10 Tips For Writing A Listicle That Are So Obvious You Won’t Believe I Wrote Them Down
by Clyde Group
on July 20, 2017
by Clyde Group
on July 20, 2017
This article was authored by Senior Associate and Content Manager, Ryan Myers, and originally appeared on BuzzFeed.
Numbers are a great way to identify how many items are in lists. Some people use letters, but letters also make up words so this can be confusing (and while letters can also make up numbers as in VII, or “eight,” it’s best to express numbers without them, like “2”). Letters might make sense if your list is in alphabetical order. Bullets, but are just lazy. What if your audience loses count and gets stuck reading the same point over and over again?
I know it can be tempting to skip the number 1 and start your list at 2 or even 3 instead, but trust me starting at one will make your list a lot easier for people to understand.
Don’t get me wrong, your first point is very important. But it’s not so important that you don’t need more points afterwards. If you only have one point, people will think you ran out of ideas. Also, technically, that’s not a list.
Not all ideas are created equal, but all listicle points are. Don’t have a 2 ½ point, or 4.78 point, or square root of 3 point, or π point. Especially don’t write out a point with a repeating decimal – this takes up a LOT of space. A half-baked idea doesn’t merely count for half. Listicles aren’t about mathematic precision, they are about listing ideas.
Sometimes you want to skip from 2 to 6. Or sometimes you like the number 3 and want to keep making 3rd points. Other times you finish point 5 and want to count backwards to 4 again. Don’t. Keep going forward. Going in order might feel boring, but don’t worry, listicles are supposed to be boring. You can count down instead of up if you want, just go in order. But if you’re counting down also remember…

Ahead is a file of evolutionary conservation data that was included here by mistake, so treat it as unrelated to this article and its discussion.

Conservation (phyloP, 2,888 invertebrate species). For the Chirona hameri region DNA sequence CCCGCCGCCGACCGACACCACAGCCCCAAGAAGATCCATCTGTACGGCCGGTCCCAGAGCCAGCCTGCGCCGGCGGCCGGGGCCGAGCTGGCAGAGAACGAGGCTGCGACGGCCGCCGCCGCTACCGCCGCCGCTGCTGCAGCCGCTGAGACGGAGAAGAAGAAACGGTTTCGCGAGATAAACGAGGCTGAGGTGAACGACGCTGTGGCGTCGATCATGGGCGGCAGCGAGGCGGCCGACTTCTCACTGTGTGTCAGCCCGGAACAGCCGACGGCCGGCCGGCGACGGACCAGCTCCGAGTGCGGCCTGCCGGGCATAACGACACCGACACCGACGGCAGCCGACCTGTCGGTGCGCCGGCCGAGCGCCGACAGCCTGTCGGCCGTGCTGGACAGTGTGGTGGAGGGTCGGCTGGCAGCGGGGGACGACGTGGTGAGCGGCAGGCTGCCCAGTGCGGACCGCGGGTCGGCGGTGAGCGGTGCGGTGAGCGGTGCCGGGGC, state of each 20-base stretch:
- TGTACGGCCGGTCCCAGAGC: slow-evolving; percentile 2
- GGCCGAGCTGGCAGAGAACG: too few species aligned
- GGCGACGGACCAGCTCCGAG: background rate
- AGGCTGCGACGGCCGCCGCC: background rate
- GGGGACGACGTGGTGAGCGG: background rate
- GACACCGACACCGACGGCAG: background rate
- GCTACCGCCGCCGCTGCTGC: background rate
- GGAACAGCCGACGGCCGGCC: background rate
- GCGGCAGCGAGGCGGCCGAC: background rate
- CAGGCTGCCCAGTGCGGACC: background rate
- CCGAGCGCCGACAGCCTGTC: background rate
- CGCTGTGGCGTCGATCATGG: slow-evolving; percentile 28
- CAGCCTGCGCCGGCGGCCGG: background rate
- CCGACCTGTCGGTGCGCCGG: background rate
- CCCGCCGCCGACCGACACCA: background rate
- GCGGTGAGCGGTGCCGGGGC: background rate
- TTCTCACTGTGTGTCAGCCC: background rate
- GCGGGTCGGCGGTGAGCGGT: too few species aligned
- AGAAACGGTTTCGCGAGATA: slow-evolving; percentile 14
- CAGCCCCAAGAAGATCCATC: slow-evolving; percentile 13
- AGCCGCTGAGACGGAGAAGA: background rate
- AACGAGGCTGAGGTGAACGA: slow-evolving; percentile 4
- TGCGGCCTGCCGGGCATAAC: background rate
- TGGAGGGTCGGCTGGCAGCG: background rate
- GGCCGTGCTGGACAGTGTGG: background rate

If you’re counting down make sure you stop at 1. A 0th point is hard to understand, and going into negative points raises questions. If you have 7 positive points and 2 negative points, do you have 9 points total or 5? If a point is negative, does that mean the entire point is inherently negated? If point negative one is “Do not eat the yellow snow” does the negation make it “Eat the yellow snow?” These questions lead to an abyss approaching insanity. Don’t force this chasm upon your readers. Man was not meant to play in this domain.
The best listicles include lists of things that are somehow related. Find the common thread like “8 Things I Thought of While Writing a Listicle.”
If you promise “7 ways to cure your dog’s bald spot” you need to list 7 ways. If you list fewer, your audience will feel cheated or lied to. If you list more, they might feel pleased to have extra items, but still concerned by the mismatch. A good way of making sure your number is right is to go back is to count. You can then add points, removing points or change your title keep things on track.
I know it can be exhausting to have an idea for every single number on your list, but trust me your readers will thank you for it. Next time you consider leaving point 4 blank and write something simple like “This is the fourth point.” Also aim to write different things for each point (different words if not different ideas).
Lists that go on forever, continuing unceasingly toward infinity, are really difficult to write. Additionally most publishers have a word limit. Make sure you sure list ends.
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